Journal article

Managing the 'Monitoring Imperative' in the Context of SDG Target 6.3 on Water Quality and Wastewater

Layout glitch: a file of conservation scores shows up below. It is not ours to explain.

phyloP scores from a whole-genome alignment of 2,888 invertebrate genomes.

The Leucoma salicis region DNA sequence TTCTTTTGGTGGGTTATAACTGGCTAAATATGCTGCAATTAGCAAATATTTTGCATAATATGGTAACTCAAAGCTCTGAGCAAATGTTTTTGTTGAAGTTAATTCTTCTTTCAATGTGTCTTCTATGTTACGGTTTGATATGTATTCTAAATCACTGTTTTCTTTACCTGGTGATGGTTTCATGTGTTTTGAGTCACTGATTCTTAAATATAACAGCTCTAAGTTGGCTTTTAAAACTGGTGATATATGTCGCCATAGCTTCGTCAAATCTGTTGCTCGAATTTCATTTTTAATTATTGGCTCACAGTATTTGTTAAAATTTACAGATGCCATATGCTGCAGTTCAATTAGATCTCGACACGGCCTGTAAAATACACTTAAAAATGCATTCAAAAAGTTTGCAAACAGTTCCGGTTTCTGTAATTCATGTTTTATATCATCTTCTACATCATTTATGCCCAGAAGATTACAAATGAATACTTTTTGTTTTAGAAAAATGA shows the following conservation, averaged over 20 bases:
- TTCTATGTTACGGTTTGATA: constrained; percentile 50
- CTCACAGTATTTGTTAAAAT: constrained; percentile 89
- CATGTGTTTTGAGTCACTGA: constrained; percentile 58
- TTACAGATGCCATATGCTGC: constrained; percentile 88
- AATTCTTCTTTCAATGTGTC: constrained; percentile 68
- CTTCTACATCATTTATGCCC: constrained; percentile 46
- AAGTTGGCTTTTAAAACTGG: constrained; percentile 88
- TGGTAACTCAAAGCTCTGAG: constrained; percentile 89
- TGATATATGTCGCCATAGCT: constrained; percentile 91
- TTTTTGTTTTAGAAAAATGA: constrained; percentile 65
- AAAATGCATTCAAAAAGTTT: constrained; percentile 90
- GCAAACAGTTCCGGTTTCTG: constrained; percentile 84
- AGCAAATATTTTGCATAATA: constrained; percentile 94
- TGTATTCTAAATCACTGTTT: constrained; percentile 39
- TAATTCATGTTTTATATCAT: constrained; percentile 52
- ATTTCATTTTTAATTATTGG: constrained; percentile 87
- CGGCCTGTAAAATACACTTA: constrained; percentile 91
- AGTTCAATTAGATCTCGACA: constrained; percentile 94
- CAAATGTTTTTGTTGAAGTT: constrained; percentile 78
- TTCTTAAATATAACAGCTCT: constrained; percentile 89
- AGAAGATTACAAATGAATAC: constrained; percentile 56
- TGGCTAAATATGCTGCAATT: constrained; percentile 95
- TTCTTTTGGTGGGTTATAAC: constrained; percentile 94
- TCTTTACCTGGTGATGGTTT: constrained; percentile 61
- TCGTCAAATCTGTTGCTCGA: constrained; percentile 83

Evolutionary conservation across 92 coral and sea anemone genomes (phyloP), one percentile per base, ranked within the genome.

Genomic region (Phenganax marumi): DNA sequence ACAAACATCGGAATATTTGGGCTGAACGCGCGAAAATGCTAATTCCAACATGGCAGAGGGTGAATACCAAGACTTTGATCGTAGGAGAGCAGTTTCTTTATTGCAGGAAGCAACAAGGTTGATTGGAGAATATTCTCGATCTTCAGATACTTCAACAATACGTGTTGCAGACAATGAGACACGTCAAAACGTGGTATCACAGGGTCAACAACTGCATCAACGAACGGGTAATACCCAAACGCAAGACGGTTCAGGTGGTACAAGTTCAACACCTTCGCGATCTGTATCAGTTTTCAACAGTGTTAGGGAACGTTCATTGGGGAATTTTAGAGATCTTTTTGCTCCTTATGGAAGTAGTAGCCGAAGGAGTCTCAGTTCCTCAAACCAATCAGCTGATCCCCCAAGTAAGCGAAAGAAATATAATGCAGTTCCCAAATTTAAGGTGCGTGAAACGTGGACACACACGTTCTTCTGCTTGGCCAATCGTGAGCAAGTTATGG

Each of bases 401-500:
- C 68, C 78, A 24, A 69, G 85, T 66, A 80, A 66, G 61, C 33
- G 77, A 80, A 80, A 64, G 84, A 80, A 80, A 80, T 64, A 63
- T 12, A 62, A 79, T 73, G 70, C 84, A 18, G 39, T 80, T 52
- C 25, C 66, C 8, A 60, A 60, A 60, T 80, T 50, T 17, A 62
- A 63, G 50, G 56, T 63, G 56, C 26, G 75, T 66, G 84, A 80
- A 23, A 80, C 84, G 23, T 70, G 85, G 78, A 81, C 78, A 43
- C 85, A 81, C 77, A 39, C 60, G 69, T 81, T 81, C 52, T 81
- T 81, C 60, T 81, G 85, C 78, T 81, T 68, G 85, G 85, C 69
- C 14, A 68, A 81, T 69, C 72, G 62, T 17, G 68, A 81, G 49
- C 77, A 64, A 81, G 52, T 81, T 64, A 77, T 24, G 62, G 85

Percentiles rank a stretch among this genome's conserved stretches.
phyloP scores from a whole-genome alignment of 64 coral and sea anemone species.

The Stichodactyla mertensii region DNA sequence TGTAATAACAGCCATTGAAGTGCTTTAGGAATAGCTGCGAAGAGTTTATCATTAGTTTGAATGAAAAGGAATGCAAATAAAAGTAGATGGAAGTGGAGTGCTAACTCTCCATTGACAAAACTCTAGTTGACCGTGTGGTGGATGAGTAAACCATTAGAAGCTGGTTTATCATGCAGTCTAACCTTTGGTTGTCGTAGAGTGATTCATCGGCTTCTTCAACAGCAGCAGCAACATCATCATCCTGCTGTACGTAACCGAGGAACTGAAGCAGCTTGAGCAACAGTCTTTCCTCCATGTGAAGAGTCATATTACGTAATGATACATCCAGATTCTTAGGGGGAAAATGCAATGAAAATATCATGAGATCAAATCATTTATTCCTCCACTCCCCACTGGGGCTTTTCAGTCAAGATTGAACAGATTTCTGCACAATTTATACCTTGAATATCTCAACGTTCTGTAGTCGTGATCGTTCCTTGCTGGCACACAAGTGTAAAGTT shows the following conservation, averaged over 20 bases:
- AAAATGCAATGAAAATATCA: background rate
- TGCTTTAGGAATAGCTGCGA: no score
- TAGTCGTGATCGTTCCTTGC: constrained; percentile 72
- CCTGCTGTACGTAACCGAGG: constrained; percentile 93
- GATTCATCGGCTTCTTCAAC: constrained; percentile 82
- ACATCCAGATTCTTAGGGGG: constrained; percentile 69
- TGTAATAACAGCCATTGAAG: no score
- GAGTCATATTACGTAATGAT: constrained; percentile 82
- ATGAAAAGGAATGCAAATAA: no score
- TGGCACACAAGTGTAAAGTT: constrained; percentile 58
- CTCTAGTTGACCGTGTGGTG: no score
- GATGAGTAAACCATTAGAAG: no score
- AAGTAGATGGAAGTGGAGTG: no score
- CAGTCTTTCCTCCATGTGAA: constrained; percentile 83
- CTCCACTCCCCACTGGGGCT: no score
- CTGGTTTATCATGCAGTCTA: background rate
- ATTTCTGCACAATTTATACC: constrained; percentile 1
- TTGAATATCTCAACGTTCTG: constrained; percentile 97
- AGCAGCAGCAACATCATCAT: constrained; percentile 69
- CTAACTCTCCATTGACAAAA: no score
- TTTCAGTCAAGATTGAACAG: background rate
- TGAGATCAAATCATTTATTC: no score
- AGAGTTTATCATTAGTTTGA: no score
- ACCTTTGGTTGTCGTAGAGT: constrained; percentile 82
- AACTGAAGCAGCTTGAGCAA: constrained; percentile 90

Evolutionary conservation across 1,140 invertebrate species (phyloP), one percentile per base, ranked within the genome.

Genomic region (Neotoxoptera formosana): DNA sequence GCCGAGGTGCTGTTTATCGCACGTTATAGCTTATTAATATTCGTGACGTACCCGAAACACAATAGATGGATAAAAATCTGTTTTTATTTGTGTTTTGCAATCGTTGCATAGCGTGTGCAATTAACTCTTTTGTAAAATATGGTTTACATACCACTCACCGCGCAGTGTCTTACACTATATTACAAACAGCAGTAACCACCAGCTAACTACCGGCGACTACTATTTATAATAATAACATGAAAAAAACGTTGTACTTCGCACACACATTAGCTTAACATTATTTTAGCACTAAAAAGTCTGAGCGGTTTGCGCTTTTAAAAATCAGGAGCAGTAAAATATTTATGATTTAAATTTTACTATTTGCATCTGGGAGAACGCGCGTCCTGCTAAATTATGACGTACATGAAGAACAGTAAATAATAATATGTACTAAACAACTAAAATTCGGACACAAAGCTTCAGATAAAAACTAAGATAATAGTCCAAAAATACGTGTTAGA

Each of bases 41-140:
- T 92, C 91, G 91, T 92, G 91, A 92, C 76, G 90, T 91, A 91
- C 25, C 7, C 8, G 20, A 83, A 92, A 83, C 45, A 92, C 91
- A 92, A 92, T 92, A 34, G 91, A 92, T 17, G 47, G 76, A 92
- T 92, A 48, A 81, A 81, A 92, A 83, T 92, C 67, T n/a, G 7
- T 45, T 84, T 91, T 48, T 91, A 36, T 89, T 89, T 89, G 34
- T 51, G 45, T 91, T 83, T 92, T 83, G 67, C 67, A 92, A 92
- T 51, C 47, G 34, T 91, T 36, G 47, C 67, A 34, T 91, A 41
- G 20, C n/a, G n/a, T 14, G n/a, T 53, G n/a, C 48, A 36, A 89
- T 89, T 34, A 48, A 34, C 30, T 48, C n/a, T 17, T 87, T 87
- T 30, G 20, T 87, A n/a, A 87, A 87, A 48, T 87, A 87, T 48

Monitoring the Sustainable Development Goal (SDG) 6 for water and sanitation builds on monitoring frameworks that were developed for the Millennium Development Goals (MDGs), specifically the WHO/ UNICEF Joint Monitoring Programme (JMP). Yet, since SDG 6 goes beyond the MDG focus on drinking water and sanitation, it also significantly expands monitoring and reporting responsibilities. The target to improve water quality (Target 6.3) calls for water quality monitoring and data reporting that are likely to pose a significant challenge to countries that lack an established monitoring program. At the same time, redundant burdens may be imposed on countries that already have established programs and report out water quality data to inter-or supranational agencies. In this context, there is a risk that the intention that water quality data should serve as a basis for evidence-based decision making will become subsidiary to the resource-intensive activities of data collection and management. Alternatively, policies could be designed based on historical experience with measures of proven effectiveness, prioritizing policies that could have multiple benefits. Policies could be implemented in parallel with the development of monitoring programs and conventional monitoring data could be complemented by information gained from sources such as remote sensing and unstructured data.


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